Emmett Dalton was spared the noose and sentenced to serve life in prison. But fate would find a way to spare the youngest Dalton from rotting away in a cell until death. With the help of some friends in high places, he was paroled in 1907 after serving nearly 15 years (per Kansas Historical Society). This would begin a new chapter for Emmett.

Emmett Dalton marries and becomes a writer

When Kansas Governor Edward Hoch pardoned Emmett Dalton in 1907, the reformed outlaw eventually made his way back to California (via National Park Service). But before he embarked on a trek west, he initially settled in Tulsa, Oklahoma, where he began working as a tailor (The Oklahoman via Woodbutcher). 

A year after his release from prison, Dalton and a small congregation arrived in Coffeyville. He was greeted when he walked onto the train platform by a crowd of admirers, who stood in line to shake his hand. The very man who was part of a gang that killed several townsfolk less than two decades before was now being treated like a folk hero. He met several men who had shot his brothers, the doctor who had performed surgery on his wounded arm in the Lansing, Kansas prison, and gave interviews to the local paper.

Dalton also rekindled a relationship with Julia Lewis in 1908 (via The Sun). The two were childhood sweethearts and wasted no effort making up for lost time. They wed in Bartlesville, Oklahoma, later that year. Legends of America tells us that the newlyweds stayed in Oklahoma for a couple of years before heading to southern California.

Dalton earned his keep as a building contractor, but he soon found himself great with a pen. In 1918, he published "Beyond the Law," a five-part serial about his life (per The Wilmington Dispatch).

Dalton becomes the subject of a Hollywood film

The success of "Beyond the Law" garnered a lot of attention. With the days of the Wild West now fading into the clutches of time, Americans were entering a period of nostalgia for the era. Touring Wild West shows was popular at the time, giving careers to the likes of Annie Oakley and William "Buffalo Bill" Cody. But Emmett Dalton brought a new wrinkle into this growing craze – he gave Americans the opportunity to experience the life and times of a notorious outlaw from his perspective. After all, how many surviving members of Wild West gangs were out there?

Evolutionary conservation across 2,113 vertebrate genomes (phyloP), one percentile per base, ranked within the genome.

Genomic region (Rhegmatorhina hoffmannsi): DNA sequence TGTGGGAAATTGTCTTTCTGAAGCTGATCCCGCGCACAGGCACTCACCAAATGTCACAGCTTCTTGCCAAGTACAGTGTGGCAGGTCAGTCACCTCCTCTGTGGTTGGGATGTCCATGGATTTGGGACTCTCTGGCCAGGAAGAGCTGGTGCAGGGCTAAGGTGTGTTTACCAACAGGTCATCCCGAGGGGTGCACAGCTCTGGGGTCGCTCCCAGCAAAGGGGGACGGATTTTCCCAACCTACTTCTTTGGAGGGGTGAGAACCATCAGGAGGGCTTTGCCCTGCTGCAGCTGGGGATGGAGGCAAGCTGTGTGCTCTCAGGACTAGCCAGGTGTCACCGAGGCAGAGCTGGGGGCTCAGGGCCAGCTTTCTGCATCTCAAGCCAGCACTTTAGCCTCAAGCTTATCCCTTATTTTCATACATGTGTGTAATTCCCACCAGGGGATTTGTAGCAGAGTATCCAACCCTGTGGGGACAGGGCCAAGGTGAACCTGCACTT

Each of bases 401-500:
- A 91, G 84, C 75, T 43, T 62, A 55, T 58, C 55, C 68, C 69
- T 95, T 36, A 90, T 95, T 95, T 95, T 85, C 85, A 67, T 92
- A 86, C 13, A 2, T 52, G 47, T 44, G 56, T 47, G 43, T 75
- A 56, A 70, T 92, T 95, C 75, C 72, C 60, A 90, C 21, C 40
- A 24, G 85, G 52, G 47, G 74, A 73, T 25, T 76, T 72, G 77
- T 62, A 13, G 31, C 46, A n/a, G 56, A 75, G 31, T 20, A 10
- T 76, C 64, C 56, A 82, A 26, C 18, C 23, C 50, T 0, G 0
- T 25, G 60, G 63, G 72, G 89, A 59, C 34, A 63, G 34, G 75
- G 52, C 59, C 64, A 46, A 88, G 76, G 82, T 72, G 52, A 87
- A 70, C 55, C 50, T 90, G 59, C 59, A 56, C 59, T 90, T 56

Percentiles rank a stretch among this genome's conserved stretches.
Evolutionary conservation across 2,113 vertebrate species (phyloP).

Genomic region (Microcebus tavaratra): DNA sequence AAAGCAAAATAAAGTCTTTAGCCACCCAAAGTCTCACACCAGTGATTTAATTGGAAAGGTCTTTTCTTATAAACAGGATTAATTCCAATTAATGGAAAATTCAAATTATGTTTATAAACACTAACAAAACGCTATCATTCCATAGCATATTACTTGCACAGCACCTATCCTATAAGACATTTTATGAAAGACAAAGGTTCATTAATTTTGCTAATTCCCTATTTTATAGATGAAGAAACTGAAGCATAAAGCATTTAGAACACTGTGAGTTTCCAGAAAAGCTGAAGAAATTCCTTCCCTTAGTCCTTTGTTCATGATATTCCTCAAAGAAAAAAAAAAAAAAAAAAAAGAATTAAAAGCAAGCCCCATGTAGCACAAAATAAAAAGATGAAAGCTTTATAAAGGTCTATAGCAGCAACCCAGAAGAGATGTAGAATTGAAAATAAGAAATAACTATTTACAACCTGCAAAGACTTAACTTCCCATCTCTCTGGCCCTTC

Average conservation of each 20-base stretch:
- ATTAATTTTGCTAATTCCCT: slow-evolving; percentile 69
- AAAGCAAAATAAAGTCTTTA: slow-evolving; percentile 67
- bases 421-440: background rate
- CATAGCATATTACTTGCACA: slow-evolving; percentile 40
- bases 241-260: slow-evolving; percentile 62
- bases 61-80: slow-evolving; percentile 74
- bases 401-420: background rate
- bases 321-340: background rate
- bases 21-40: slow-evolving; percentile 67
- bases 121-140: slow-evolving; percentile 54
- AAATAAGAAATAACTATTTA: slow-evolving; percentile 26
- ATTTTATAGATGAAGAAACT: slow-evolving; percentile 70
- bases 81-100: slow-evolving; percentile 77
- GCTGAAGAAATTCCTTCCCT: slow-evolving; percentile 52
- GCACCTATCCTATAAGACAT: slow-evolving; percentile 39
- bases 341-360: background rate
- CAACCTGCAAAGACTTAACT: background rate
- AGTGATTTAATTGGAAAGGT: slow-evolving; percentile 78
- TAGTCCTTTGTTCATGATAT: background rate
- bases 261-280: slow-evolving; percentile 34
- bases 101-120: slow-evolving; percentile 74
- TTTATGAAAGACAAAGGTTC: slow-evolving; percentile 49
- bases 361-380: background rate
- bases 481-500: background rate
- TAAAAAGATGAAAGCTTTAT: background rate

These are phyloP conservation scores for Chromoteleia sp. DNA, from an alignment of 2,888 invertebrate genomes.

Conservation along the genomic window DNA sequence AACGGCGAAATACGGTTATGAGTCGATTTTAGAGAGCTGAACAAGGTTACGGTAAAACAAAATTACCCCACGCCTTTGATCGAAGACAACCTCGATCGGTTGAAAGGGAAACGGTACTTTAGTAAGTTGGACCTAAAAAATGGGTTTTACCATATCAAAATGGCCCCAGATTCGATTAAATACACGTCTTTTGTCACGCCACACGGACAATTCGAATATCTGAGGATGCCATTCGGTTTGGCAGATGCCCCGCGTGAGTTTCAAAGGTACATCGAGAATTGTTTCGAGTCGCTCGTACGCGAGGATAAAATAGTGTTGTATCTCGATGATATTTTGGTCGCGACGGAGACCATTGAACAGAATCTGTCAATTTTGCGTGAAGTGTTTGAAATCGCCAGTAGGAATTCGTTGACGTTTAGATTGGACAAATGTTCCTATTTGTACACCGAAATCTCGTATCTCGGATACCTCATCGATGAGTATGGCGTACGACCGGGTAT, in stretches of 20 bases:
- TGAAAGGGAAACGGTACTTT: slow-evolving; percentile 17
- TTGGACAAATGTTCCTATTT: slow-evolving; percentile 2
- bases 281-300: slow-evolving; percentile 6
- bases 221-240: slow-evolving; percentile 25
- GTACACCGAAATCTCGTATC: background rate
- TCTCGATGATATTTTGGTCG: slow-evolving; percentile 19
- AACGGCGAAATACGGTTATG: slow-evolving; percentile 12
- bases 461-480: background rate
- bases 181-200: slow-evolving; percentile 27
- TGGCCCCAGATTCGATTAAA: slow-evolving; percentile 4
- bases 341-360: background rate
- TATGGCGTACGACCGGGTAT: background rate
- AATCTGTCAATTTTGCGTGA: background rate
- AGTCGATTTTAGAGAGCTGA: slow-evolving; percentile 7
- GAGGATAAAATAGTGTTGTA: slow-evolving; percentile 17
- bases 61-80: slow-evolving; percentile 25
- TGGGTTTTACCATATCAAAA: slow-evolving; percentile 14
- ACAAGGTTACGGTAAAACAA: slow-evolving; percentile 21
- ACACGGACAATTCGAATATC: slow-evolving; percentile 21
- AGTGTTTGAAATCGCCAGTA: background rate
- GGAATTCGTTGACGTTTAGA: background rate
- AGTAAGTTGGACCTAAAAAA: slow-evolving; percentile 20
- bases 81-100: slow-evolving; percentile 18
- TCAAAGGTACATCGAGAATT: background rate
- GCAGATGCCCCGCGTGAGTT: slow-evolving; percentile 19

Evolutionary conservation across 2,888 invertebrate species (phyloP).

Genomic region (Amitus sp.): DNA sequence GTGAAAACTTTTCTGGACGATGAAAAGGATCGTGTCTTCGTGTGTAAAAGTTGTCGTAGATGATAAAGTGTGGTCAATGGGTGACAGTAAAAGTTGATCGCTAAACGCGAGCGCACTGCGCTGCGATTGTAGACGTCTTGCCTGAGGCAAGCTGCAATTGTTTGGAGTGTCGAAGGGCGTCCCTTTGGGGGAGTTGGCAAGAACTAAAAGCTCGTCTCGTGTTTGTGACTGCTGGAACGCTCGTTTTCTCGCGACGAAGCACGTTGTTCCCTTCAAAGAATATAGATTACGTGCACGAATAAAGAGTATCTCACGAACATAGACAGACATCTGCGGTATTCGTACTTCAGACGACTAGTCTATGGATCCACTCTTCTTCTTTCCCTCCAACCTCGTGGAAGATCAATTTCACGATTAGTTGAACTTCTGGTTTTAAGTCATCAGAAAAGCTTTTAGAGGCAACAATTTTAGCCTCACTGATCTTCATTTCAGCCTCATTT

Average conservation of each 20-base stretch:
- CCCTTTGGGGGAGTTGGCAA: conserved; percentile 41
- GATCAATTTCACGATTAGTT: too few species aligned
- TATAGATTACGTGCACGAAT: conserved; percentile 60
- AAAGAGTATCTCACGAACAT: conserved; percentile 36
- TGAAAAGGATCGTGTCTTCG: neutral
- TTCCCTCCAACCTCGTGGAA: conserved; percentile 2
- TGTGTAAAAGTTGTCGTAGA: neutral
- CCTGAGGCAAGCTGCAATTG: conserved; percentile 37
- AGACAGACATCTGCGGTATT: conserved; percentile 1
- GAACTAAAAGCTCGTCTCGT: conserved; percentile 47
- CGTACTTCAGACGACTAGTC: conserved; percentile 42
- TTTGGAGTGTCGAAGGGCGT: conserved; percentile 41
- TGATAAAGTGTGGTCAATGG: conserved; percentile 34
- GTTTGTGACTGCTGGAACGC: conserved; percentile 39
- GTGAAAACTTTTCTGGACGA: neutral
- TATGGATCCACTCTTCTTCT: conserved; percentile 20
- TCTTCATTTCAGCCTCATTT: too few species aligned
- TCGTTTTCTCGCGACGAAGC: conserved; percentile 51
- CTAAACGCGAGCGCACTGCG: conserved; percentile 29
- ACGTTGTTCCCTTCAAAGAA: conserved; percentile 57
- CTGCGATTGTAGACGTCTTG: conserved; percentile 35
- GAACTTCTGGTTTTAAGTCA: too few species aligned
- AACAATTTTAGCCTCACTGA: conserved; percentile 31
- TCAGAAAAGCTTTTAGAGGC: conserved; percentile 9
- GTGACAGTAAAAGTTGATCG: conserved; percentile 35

"Beyond the Law" was made into a film of the same name in 1918. Not only was Dalton credited for the writing, but he also landed a role in it — playing himself (via IMDb). The Gastonia Gazette reports that a "six reel motion feature" was set to be shown, featuring the former outlaw that wrote it. Billed as "the greatest motion picture that ever screened," the outlet promised an appearance by Dalton himself at the theater. Dalton participated in a meet and greet with the audience and also held a Q&A session.

This would not be the end of his writing, though. Years later, in 1931, Dalton and journalist Jack Jungmeyer co-wrote "When the Daltons Rode." The book gives a more detailed account of his time in the Dalton Gang and is still in print today (via Amazon).

Dalton left behind a legacy of Wild West romanticism

Before Emmett Dalton died in 1937, he and his wife visited Coffeyville a final time. Legends of America tells us that the couple was treated like celebrities, and "When the Daltons Rode" was adapted into a feature film in 1940 (per IMDb). George Marshall directed the project, which starred Randolph Scott, Kay Francis, and Brian Donlevy. The role of Emmet was played by Frank Albertson, who would later be cast in "It's a Wonderful Life" and "Psycho." 

The brutality of the outlaw era in the Wild West became more romanticized as time went by. Westerns became a Hollywood staple and remained one of the most popular genres of film for decades. We've seen too many movies to count that were made based on the likes of the Daltons, Jesse James, and the scores of other real criminals that somehow captivated the imaginations of film lovers generations after the gallows swallowed their last victim. 

With Dalton, it seemed different. He was the perfect example of a young man who might have been influenced harshly by the elder brothers that he looked up to. Though he made grave mistakes in his life, he showed that he was indeed redeemable. Dalton became a contributing member of society and positioned himself to be one of the strongest and longest-lasting links from the silver age of Hollywood to the real Wild West.